Monday, June 30, 2014

Spectral Visions III on YouTube



You can get a sense of what went on at the recent Spectral Visions III conference by visiting this YouTube channel. Highlights include Dr Alison Younger on 'Gothic Fairy Tales' and Colin Younger on 'Creating Gothic Characters'.


Tuesday, June 24, 2014

Hermann Broch and crisis in art

Hermann Broch
PhD student Janet Pearson recently presented a research paper at an international conference on Hermann Broch and crisis, at the University of Veszprem in Hungary (Hermann Broch und die Krise(n): Kunst, Äesthetik und Philosophie der Krise von Broch bis zur Gegenwart, Pannonische Universität Veszprém, 8-10 May 2014). The trip was funded by the Culture and Regional Studies Beacon. In ‘Hermann Broch and the idea of crisis in art', Janet raised the question as to whether Broch might hold an unusual and still challenging position on the role of art. Rather than providing a mirror in which the current era might be reflected, Janet argued that Broch’s depiction of art seems to be pointing to the future. His ideas indicate that crisis remains a possibility, but is not inevitable. Her paper built upon ideas set out in an article on time and spirituality in Broch’s work, published in October 2013 (details below), and also commented upon his critique of the style of individual artists.

Pearson, Janet. (2013). Time, space and no future? Time and Spirituality in Hermann Broch’s Der Tod des Vergil and Marianne Gronemeyer’s Das Leben als letzte Gelegenheit: Sicherheitsbedürfnisse und Zeitknappheit in Germanistik in Ireland. Yearbook of the Association of Third-Level Teachers of German in Ireland. Vol. 8: 27- 42. This article was based on a conference presentation at the Women in German Studies Open Conference, (‘Conceptualising and representing temporality in German, Swiss and Austrian culture,’ University College, Dublin, 28-30 June, 2012).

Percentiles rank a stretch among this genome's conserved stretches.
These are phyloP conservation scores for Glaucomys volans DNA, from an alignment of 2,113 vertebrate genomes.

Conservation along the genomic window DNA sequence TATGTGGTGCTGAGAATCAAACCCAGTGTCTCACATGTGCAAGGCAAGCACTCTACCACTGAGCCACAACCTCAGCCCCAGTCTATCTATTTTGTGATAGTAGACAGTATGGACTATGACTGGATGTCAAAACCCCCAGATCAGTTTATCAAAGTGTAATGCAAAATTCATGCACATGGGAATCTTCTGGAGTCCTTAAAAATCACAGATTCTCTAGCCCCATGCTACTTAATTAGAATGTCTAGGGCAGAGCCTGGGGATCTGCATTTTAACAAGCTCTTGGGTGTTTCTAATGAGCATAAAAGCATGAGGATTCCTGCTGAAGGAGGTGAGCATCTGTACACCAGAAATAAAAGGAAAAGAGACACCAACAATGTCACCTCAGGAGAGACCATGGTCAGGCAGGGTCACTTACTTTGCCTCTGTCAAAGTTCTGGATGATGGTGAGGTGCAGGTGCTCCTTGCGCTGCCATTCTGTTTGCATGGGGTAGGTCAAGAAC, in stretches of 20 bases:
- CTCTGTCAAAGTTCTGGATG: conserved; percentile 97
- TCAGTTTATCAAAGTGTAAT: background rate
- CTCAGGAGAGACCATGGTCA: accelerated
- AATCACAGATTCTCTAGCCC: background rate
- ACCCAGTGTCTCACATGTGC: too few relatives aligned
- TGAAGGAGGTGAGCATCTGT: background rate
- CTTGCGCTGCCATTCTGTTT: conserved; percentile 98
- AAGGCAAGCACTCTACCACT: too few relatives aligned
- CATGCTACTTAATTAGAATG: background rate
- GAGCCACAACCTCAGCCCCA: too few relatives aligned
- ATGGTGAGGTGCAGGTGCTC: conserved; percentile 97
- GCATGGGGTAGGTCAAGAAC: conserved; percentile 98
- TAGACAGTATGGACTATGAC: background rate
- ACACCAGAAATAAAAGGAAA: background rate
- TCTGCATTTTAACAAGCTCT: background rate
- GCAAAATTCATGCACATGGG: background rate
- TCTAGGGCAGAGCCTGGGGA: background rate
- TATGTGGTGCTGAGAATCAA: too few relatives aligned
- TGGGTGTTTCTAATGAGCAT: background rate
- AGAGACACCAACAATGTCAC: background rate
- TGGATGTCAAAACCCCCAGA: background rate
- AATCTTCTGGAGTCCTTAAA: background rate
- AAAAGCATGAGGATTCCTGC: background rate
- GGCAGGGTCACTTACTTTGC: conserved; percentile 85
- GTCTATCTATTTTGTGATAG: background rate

New research networks

Dr Angela Smith has set up two new research networks within the Department of Culture.



The gender network (SunGen), which encompasses the study of feminism, masculinity and sexuality welcomes anyone with research interests in these areas around the university.  The web site is here and includes a link to Jiscmail which you can subscribe to in order to send and receive emails from people who are fellow subscribers.



The Northern Network for Death, Dying and Memory (NNDDM) is for those in the humanities and social sciences with an interest in this broad area of study. As with the SunGen site, you can subscribe to the group email via Jiscmail (details on the web site).

Three year PhD studentship in the Department of Culture




The Faculty of Education and Society, Department of Culture is offering one fully funded Humanities Studentship (full fees and maintenance grant at Research Council rate) for a suitably qualified candidate. Applicants should already possess a very good BA Honours degree. A relevant Masters qualification would be an additional advantage. The scholarships are funded by the Culture and Regional Studies Beacon. Applications are invited in the following areas:


English Literature, Linguistics and Creative Writing 

History 

Politics 

Languages (MFL, TESOL, EAP) 

University of Sunderland students who are graduating, summer 2014, and MA students who will complete their degrees in September 2014 are especially encouraged to apply. Previous applicants for studentships advertised earlier this year may re-apply. Unfortunately students already studying on a PhD programme are ineligible.